Sounds of Blade on Ice
By Noreen O’Brien, Purchasing, Marine Parts Express
The first time I tried on a pair of ice skates, though terrified, I was determined to learn to skate. Kathy, Louise, and Mary took turns holding me under my arms, leading me onto the ice amidst the throngs of skaters and hockey players whizzing around us at what I was certain was the speed of light.
My knees were like jelly and my ankles turned inward, looking to meet the ground, resisting what was being asked of them: to support me on the smooth, slippery surface of solid ice while balancing on thin, single blades of metal. No double-runners for me.
Glen Park, a huge ballpark, was two doors down from where I lived. Every winter, the city would build an ice skating rink by dumping dirt mounds around the perimeter of the park, and then flooding the center with a thick layer of frigid rushing water from fire hydrants. The excitement at the sound of that heavy equipment working out there in early November and knowing what was to come still sends the adrenalin up a notch when I think about it. I could barely think of anything else—and I could not sleep—as I waited for the first freeze of winter to solidify the flooded ball field.
Racing home from school every day so I could get out onto the ice, nothing else mattered to me. Ice skating became an obsession—much as reading was, or as bird watching would become later. I spent hours and hours on that ice, braving the biting wind and stray hockey pucks that caused excruciating pain when they bounced off an ankle. My hands and feet might be bright purple and numb, but I would not—could not—give in to the cold. I had to know how to skate and I had to know it well.
Never was I dressed warm enough. A warm hat? I didn’t own one. I wore one of those wide, knitted headbands that run across the top of the head from earlobe to earlobe, like a giant, flattened worm, tied under the chin with lengths of two skinnier worms, full of tight knots I could never get out. My hat was gray with individual silver sparkly circles stitched all over it.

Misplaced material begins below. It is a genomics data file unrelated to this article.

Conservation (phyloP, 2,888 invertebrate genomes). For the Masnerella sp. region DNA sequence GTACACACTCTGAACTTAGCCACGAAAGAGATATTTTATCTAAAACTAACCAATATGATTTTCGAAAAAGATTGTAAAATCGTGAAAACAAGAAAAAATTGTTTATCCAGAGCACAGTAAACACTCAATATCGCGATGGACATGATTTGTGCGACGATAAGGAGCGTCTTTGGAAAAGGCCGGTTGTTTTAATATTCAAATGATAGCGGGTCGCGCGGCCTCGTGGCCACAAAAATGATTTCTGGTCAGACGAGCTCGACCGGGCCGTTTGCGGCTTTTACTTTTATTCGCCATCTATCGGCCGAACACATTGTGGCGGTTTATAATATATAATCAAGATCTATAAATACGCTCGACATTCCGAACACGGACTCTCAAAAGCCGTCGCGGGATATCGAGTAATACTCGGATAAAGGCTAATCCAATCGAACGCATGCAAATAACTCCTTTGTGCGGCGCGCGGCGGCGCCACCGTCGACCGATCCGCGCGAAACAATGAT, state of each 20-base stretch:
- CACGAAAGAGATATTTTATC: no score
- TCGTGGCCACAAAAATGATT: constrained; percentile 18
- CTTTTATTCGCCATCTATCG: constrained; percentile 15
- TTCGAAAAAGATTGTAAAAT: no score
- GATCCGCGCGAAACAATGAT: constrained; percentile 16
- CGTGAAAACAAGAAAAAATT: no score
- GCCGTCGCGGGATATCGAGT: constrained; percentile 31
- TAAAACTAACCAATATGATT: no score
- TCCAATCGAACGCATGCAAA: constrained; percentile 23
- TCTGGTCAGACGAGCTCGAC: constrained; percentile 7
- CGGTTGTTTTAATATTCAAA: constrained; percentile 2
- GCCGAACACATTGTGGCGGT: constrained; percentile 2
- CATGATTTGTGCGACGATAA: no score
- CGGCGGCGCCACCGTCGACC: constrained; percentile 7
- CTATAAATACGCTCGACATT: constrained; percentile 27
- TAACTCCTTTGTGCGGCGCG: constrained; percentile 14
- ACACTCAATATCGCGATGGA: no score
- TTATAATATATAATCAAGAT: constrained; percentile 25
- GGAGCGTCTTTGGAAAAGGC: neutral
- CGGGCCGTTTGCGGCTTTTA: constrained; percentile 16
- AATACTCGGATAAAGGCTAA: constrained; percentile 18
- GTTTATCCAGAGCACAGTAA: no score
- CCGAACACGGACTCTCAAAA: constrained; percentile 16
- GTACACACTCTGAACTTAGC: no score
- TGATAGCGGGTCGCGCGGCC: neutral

My best friend, Kathy, was beautiful and rich. She wore earmuffs, or a hat similar to mine, but of a much thicker yarn, often a clean, bright white. She had a muffler for her hands, worn over warm, bulky mittens that matched her hat. Kathy wore stretch pants with loops at the cuffs that passed through the skate blades and snapped on the other side of the pant leg, keeping them from riding up and the cold draft from creeping up her legs at the ankles. Sometimes, she wore a skating skirt over these stretch pants. I would have looked silly in such an outfit—it simply was not me.
In time, while I had nothing like Kathy’s snug pants or layers of brightly colored bulky sweaters or coverings for my hands, I learned to fly across that ice at least as well as Kathy could. Still, I did have bells on my hand-me-down skates as Kathy wore on hers, mine silver, hers red, blue or green, depending upon her mood and sometimes worn in clusters, one of each color. I guess I looked like something of a ragamuffin. However, when it came to ice-skating, I could not have cared less about my appearance. I wasn’t out there for a fashion show—I was there to skate.
More important to me was to be a part of the throng making those lovely scraping sounds of blade on ice. The soft, muffled clunk of metal to diamond-hard ice surface as my foot touched down to propel me forward, faster and faster, my eyes watering from the icy wind. The soft continuous “shhhhh” as my blades rode atop the surface at high speed, and the sound of the swirl as my skates carried me into a reversed direction, making yet another new swish, swish, swish as I created a pair of curvy lines, carved in front of me on the top layer of ice.
I wanted to be on that ice until I died—and would have been happy to be there until that moment came.
Scenes of Glen Park with swarms of kids whizzing by every which way and hockey pucks swishing between players of several hockey games are etched in my brain forever; however, I was barely aware of anyone else out there while I was on that ice. I was oblivious to the backdrop of screams of laughter from those sledding and coasting on the park’s hillside, bordering the skating area.
Of course, I also was unaware of the moment the park lights went on at dusk signaling it was time for me to get home. I simply never noticed that moment—I was too busy learning how to twirl, create figure eights, circles, skating on one foot and—what I loved best—skating backward creating those long-distance double-lined curvy paths edged with ice dust. Who needs to eat when the park is flooded? There is always time for food, but the ice will be gone before we know it and the park will then be filled with softball games, foul balls bouncing off the backstop fence and fans in the bleachers screaming insults at the umps.
Am I the only who longs for winter before it is even over?
Like the skaters who find a sense of freedom and calm on ice, customers find superior service and knowledge at Marine Parts Express.
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March 16, 2011 / Noreen O'Brien / 6
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